TORONTO -- The Blue Jays' annual Winter Tour is back for its fourth installment, and this time it will feature multiple stops across Ontario.
The tour will consist of two legs, and it will include the cities of Oshawa, Kingston, Peterborough, St. Catharines, London and Mississauga. The 2014 tour will run from Jan. 9-18, and it will feature appearances from nine players and manager John Gibbons.
Adam Lind, Steve Delabar, Josh Thole, Colby Rasmus, Brandon Morrow, Dustin McGowan, Esmil Rogers, Todd Redmond and Anthony Gose will take part at various stops along the way.
The annual Winter Tour is a modern version of the winter caravans that represented the Blue Jays across Canada in the early years of the franchise. The program was absent for a long time, but president Paul Beeston and senior vice president of business operations Stephen Brooks brought it back in 2011.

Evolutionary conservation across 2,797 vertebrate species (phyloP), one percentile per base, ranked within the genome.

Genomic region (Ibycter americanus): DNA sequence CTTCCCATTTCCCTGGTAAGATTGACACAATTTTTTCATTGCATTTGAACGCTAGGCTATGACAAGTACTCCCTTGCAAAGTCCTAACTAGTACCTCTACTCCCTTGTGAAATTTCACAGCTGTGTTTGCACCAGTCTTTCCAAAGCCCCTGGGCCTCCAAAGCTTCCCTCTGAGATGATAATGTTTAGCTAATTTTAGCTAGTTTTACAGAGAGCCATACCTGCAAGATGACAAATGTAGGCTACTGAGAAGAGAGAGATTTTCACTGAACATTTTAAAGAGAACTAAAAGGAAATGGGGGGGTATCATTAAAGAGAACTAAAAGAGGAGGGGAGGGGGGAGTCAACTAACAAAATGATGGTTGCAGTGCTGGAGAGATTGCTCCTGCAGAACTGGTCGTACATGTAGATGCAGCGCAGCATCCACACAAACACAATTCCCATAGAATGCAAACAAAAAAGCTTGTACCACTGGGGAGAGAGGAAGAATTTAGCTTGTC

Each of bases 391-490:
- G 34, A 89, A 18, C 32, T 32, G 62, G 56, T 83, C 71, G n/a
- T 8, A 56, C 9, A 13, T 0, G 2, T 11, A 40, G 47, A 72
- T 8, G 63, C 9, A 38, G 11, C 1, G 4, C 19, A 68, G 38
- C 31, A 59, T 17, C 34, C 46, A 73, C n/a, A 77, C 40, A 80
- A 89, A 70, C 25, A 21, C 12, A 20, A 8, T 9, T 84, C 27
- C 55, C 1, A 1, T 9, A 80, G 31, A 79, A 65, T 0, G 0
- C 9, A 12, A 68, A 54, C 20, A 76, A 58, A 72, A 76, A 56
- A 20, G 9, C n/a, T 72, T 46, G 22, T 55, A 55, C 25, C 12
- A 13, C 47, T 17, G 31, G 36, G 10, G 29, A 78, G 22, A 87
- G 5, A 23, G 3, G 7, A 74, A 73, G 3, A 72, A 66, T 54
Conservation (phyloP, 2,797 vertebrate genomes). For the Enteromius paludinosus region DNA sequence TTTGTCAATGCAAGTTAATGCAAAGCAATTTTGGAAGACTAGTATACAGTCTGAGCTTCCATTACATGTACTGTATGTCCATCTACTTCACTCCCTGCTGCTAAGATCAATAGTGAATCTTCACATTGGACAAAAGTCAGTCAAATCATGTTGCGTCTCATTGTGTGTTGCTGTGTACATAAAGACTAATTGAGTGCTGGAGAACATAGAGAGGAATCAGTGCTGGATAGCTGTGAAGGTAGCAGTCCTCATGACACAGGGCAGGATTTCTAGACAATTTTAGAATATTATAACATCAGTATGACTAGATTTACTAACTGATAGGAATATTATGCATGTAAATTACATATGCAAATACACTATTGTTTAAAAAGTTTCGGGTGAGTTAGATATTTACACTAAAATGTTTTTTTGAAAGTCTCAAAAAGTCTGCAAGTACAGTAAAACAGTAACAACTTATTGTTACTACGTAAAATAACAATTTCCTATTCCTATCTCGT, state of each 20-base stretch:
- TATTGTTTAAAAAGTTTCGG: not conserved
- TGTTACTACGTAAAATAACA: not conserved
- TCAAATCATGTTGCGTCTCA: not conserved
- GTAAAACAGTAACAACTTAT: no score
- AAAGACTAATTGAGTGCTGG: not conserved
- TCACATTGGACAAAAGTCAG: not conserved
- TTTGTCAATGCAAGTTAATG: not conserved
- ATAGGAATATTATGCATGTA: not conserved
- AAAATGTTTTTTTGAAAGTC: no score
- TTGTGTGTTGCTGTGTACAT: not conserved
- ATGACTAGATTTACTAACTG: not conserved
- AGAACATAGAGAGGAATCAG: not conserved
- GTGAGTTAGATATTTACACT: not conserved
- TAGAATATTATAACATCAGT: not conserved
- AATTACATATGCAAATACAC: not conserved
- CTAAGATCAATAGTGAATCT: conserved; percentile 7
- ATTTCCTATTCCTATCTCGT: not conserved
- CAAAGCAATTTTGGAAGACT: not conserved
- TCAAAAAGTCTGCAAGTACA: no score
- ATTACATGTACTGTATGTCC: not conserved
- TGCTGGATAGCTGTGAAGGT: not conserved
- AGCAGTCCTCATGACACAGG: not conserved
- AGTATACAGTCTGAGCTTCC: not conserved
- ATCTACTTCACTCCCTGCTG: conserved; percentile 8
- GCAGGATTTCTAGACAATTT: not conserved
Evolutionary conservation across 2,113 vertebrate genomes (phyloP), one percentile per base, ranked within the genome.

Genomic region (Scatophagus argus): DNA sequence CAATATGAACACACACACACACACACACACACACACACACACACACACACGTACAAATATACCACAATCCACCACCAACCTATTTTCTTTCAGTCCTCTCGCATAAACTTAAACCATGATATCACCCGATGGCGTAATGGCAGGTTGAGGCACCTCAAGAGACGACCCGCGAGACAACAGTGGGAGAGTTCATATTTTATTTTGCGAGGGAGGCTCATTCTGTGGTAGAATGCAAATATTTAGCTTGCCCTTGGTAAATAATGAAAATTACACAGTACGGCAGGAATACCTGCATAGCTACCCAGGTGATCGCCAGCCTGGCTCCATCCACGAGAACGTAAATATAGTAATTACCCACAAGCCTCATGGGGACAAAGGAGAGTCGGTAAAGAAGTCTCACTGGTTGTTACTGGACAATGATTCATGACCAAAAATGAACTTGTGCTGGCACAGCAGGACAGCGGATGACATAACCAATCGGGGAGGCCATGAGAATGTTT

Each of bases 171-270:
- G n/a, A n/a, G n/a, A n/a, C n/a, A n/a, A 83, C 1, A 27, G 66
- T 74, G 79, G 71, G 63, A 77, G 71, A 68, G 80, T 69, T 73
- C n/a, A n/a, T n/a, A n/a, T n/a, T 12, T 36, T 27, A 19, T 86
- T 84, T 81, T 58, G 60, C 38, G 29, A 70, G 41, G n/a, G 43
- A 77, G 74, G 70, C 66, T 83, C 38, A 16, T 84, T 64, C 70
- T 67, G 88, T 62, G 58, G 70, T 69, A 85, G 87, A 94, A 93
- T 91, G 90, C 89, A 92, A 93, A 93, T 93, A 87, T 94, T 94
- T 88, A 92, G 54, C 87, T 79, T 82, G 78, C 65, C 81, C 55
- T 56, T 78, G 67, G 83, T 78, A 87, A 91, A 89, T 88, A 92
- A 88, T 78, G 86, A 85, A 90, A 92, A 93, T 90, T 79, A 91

The Blue Jays have since spent the past three years touring various parts of the country while making public appearances and attending promotional events. The first year featured stops in western Canada, the second year focused on the east coast, and central Canada received the bulk of the visits last year.
The club will shift its focus to the home province of Ontario. The tour gets underway with an autograph session at the Oshawa Centre on Jan. 9. The following day, a Blue Jays contingent will visit the Canadian Forces Base in Kingston, attend a Frontenacs hockey game and take part in an autograph session at Cataraqui Centre.
The first leg of the tour will then wrap up with an autograph session at Lansdowne Place in Peterborough on Jan. 12. It will resume the following week with stops in St. Catharines (Jan. 16), London (Jan. 17-18) and Mississauga (Jan. 18).
Official details on player appearances at each location will be released closer to the event date. A tentative list of events can be seen by visiting bluejays.com/wintertour.
Gregor Chisholm is a reporter for MLB.com. Read his blog, North of the Border, and follow him on Twitter @gregorMLB. This story was not subject to the approval of Major League Baseball or its clubs.